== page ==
Automatic Cat Feeder Using the Raspberry Pi

Automatic Cat Feeder Using the Raspberry Pi

After many failed attempts at changing their feeding schedule, our cats are starving by 3:00 AM. What this equates to is many meows until we’re awake. I remembered a post I saw on David Bryan’s blog about his Raspberry Pi controlled automatic cat feeder. Inspired by David, I decided to take a crack at building my own. Here’s what I came up with, and what I’ll be covering in this post.

Feeder with Cats

Goal

An automated way to feed the cats both on demand as well as on a schedule.

This cat feeder will be triggered by email. More specifically, Gmail. That’s right, we’re going to set up a Gmail account that our Raspberry Pi will monitor. When an email arrives with the expected subject, the cat feeder will let loose its goods.

I chose this route to avoid overly complicating the project. Feeding the cats on demand is as easy as sending an email, while feeding them on a schedule is as easy as creating an IFTTT applet.

Prerequisites

You should have a configured Raspberry Pi ready to go. I used my original Raspberry Pi Model B (26 GPIO pins), an 8gb SD card and the Raspbian distro (highly recommended). This guide was pretty straightforward and got me up and running in no time.

The Parts

I decided to break this post down into distinct parts for readability:

  • Here in part one we’re introducing what we’re building and the things you’ll need to get it done
  • Part two will cover writing code to interrogate your Gmail account for an email with the subject feed cats
  • Meanwhile, part three is going to focus on connecting your servo motor to the Raspberry Pi and writing code to make it spin
  • And lastly, part four will cover my approach at mounting the Pi and servo motor to the dispenser

The Things You’ll Need for the Automatic Cat Feeder

  • Cereal/ Dry Food Dispenser to hold the cat food. The stand this dispenser came with didn’t have sufficient space to mount the motor on the back end. I wanted the motor to be hidden as much as possible, so this drove me to build my own stand for the dispenser.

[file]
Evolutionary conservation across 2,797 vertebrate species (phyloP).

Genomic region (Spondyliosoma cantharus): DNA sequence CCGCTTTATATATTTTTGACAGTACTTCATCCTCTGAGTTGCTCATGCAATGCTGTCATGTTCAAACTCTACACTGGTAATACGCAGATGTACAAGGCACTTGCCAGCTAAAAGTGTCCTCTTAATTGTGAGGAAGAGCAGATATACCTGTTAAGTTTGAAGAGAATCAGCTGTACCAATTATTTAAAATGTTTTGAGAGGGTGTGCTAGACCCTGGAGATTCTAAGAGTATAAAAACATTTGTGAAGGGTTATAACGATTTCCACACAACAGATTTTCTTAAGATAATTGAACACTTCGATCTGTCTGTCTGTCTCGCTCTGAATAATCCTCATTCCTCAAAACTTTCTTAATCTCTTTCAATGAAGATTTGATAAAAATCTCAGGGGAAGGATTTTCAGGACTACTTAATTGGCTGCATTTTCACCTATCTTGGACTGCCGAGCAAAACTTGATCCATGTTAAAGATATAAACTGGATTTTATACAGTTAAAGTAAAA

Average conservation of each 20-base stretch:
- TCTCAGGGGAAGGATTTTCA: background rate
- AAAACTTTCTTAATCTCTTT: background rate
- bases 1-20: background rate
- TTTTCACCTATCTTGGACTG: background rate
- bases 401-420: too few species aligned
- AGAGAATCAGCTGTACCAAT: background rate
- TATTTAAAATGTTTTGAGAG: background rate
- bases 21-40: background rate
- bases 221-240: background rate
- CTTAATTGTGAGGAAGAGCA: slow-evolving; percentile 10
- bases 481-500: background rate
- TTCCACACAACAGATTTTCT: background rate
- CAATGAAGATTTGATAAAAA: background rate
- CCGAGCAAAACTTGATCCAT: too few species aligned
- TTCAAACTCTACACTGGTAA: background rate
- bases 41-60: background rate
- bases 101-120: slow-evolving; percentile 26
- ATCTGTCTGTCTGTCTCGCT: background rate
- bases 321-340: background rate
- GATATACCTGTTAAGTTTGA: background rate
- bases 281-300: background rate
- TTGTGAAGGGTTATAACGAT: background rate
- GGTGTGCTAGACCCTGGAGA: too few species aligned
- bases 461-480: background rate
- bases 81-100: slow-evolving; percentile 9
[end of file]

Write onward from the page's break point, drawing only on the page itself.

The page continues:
• Continuous rotation servo motor to spin the dispenser. It doesn’t have to be continuous, it just needs enough torque to turn the wheel.
  • 10 Watt 5V USB Power Adapter to power the Pi and motor. The motor draws a good amount of current, so we need to make sure the power supply is capable of supporting it. I ended up using my iPad charger.
  • 3x Male-to Female jumper cables to connect the motor to the Pi’s GPIO pins.
  • WiFi Dongle, unless you’ll be hard wiring or have a later Raspberry Pi model that comes with the WiFi built in (good on you).
  • I have two cats, so I used a PVC fitting that will split the load into two bowls. Ideally, a 2 inch PVC Double 90 Degree Elbow. They don’t sell them in stores around me, so I settled on the double wye and plugged the center hole.
  • Zip ties, or some other cheap and easy fastener.
  • 1x #8-32 Threaded Rod to fasten the base of the servo motor to the dispenser, keeping it from spinning.
  • 4x #8-32 Hex Nut to tighten the rod in place.

The Tools

  • Power drill if you plan on attaching the Pi and PVC pipe directly to the dispenser.
  • Box cutter if you’re using the threaded rods as a fastener, as they’re slightly too large to fit in the servo motor mounting holes.
  • Hacksaw if you’re going to use the threaded rod from above. It’s a bit too long so we’ll need to shorten it. 

[Optional] Building a Custom Stand for the Dispenser

The stand that came with the dispenser didn’t have enough space behind it for the servo motor to be mounted properly. I wasn’t keen on the idea of the servo being up front, especially knowing my cats with wires, so I went the route of building my own.

I chose to build this using copper piping (had to match our boho theme). It didn’t take long to find something on Pinterest that (mostly) fit our needs. This plant holder was re-purposed to be a dry food dispenser stand. The small square in the middle was sized to fit the base of the dispenser firmly, then copper piping was built around it.

I’m not going to go into the specifics of how this was constructed, but here’s a list of additional parts anyway:

Conclusion and Next Steps

So far we talked about what you’ll need to get started. Head over to part two where we cover writing a python script to read your Gmail account using the IMAPClient library.

Ahead of the game? Part three covers rotating the servo motor, and part four is all about connecting the Pi and motor to the dispenser. 

 

Hi, I’m Sam.
I’m a programmer and a DIYer. When I’m not finding things to build I enjoy cooking, hiking, camping and traveling the world with my best friend. Say Hello!

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